Circulating anti-p53 antibodies in lung cancer and relationship to histology and smoking

Biomarkers. 1999;4(5):381-90. doi: 10.1080/135475099230769.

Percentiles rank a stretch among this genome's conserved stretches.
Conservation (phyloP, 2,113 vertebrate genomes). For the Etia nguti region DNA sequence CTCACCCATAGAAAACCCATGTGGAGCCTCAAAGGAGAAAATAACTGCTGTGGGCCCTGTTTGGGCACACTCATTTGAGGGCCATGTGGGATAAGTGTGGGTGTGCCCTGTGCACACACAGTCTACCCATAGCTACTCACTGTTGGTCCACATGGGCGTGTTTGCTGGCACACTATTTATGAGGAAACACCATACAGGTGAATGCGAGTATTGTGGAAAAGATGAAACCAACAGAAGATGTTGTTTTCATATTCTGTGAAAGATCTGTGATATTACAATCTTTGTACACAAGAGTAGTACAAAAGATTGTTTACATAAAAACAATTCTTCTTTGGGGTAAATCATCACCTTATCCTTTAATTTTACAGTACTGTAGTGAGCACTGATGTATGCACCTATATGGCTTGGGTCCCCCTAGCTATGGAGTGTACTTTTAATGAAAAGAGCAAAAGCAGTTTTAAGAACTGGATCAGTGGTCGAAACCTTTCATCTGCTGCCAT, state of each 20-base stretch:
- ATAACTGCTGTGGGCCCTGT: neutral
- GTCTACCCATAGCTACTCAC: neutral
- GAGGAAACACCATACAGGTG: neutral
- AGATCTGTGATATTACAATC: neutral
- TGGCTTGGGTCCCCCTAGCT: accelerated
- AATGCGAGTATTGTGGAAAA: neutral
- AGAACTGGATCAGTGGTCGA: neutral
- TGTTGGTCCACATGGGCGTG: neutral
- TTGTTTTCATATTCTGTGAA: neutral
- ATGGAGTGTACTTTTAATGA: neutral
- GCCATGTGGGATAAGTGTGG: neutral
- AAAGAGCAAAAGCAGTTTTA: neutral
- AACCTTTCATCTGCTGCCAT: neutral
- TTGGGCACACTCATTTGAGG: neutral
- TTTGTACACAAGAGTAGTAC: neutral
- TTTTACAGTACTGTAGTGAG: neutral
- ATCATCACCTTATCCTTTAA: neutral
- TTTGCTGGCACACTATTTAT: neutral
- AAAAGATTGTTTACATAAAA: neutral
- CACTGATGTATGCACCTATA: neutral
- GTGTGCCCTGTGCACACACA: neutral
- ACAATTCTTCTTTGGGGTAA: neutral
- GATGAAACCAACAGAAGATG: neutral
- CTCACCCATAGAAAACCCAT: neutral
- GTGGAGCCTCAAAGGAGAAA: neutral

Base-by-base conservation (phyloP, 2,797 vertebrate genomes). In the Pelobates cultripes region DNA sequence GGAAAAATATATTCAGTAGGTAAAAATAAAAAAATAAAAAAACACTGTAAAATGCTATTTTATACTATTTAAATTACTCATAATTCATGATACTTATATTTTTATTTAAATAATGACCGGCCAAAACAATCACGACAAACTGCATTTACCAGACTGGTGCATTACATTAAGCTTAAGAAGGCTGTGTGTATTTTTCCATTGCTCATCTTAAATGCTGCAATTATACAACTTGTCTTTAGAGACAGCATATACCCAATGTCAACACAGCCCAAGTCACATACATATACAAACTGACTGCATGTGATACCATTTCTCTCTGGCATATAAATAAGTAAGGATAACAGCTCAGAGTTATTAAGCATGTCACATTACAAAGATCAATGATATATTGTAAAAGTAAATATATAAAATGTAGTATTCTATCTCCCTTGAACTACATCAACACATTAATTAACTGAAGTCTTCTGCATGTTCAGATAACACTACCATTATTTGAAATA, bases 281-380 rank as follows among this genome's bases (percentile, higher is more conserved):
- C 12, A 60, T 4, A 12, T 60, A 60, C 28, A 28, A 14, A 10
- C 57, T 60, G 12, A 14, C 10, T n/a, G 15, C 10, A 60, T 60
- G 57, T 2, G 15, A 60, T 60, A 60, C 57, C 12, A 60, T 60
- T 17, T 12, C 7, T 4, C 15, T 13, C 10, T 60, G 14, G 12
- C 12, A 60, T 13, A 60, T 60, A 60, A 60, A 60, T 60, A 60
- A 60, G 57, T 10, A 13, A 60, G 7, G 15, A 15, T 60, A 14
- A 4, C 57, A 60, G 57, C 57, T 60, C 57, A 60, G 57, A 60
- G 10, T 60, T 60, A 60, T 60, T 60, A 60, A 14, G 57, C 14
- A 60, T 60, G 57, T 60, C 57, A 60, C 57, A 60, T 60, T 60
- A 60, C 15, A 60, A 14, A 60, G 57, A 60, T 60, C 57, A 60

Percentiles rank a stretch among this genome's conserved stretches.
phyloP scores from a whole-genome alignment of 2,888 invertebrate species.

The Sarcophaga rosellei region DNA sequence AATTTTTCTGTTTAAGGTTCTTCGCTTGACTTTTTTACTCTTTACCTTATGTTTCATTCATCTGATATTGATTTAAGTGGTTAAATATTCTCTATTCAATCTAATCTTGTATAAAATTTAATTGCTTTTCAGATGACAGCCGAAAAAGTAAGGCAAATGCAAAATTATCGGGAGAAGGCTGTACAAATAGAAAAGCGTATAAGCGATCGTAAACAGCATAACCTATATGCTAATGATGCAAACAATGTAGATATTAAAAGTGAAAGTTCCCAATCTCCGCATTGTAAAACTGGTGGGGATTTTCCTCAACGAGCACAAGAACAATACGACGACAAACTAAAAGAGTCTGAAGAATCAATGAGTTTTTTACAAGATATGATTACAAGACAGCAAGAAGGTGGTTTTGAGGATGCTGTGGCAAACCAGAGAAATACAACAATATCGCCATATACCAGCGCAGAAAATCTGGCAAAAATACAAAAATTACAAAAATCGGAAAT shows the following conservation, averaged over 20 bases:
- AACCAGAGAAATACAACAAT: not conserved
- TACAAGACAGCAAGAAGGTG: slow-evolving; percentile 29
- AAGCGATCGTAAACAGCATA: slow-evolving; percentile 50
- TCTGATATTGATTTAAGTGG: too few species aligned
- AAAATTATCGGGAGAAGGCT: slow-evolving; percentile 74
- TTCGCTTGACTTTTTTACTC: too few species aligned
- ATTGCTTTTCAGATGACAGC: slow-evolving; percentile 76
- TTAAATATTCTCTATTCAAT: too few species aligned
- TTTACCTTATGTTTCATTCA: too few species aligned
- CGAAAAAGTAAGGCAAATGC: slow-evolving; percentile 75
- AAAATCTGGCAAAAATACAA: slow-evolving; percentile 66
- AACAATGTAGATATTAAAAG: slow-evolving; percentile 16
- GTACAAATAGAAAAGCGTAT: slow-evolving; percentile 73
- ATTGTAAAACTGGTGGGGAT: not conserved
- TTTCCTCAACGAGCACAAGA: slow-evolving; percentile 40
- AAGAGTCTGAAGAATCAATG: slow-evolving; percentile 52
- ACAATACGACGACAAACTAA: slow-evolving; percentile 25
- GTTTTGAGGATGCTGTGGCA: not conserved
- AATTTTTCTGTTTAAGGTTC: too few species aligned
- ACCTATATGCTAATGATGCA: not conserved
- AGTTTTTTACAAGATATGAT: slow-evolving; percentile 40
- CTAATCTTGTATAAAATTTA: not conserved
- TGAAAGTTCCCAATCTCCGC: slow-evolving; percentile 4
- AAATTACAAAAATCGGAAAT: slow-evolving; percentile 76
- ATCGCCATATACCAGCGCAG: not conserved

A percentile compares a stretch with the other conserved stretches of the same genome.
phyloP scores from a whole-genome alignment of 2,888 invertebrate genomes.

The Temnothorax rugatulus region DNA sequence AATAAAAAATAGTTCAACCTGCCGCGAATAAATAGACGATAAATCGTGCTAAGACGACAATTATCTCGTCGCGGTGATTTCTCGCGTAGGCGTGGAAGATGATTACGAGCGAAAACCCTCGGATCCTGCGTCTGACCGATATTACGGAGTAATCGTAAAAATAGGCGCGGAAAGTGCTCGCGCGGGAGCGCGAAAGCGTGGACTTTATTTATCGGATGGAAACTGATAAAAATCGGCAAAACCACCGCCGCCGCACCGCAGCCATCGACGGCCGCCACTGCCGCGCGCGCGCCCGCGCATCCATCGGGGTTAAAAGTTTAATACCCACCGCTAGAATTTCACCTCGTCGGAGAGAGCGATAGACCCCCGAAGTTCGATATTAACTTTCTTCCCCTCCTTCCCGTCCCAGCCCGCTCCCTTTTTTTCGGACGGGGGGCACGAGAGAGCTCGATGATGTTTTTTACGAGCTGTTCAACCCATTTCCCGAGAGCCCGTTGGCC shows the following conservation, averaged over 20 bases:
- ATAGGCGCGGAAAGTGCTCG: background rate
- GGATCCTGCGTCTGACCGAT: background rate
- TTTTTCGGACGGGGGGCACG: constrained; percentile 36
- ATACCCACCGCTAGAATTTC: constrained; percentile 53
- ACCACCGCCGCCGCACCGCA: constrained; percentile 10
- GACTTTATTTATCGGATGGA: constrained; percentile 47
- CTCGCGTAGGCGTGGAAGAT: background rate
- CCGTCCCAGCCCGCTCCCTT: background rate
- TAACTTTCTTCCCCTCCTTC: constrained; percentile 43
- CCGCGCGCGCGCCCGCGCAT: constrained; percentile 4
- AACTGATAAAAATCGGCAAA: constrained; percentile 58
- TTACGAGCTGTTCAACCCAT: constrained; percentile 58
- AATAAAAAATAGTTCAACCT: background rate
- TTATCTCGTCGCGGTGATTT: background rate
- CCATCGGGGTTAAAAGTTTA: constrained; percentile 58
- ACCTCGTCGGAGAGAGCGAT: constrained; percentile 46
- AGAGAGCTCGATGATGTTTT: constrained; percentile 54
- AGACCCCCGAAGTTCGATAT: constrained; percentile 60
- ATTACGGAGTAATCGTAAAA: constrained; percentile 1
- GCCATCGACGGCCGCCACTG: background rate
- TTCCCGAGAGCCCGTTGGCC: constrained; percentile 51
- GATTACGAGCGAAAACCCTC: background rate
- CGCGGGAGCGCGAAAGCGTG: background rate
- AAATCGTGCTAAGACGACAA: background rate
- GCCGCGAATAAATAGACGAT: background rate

Anti-p53 antibodies were examined in the plasma of 112 lung cancer patients by ELISA in order to study the distributions in lung cancer patients and the determinants of these antibodies in relation to lung cancer. Twenty (17.9 %) lung cancer patients were found to have anti-p53 antibodies. The distribution of the antibodies by histological type was 7/48 (14.6 %) adenocarcinoma, 8/32 (25.0 %) squamous cell carcinoma, 3/7 (42.9 %) small cell lung cancer, 0/4 large cell carcinoma, 0/8 adenosquamous cell carcinoma and 2/13 (15.4 %) other types. By ethnicity, 8/44 (18.2 %) Caucasians, 4/20 (20.0 %) Hispanics and 8/48 (16.7 %) African-Americans were positive for anti-p53 antibodies, with no significant differences among the groups (p=0.5137). The antibody positivity rates were higher in lung cancer patients 55 years or older (21.2 %) than in the patients under 55 years (7.4 %). The positive rates of the antibodies were 14.3 % in non-smokers, 16.7 % in ex-smokers and 19.1 % in current smokers, with heavy smokers (41 pack-years) having the highest positive rate (28.6 %), but none of these differences were statistically significant (p > 0.05). Seven controls who had anti-p53 antibodies were all ex-smokers or current smokers and some had occupational exposures. No anti-p53 antibodies were found in 41 non-smoking controls. These results suggest that the development of anti-p53 antibodies in pulmonary carcinogenesis and its association with smoking and other carcinogenic exposures deserve further study.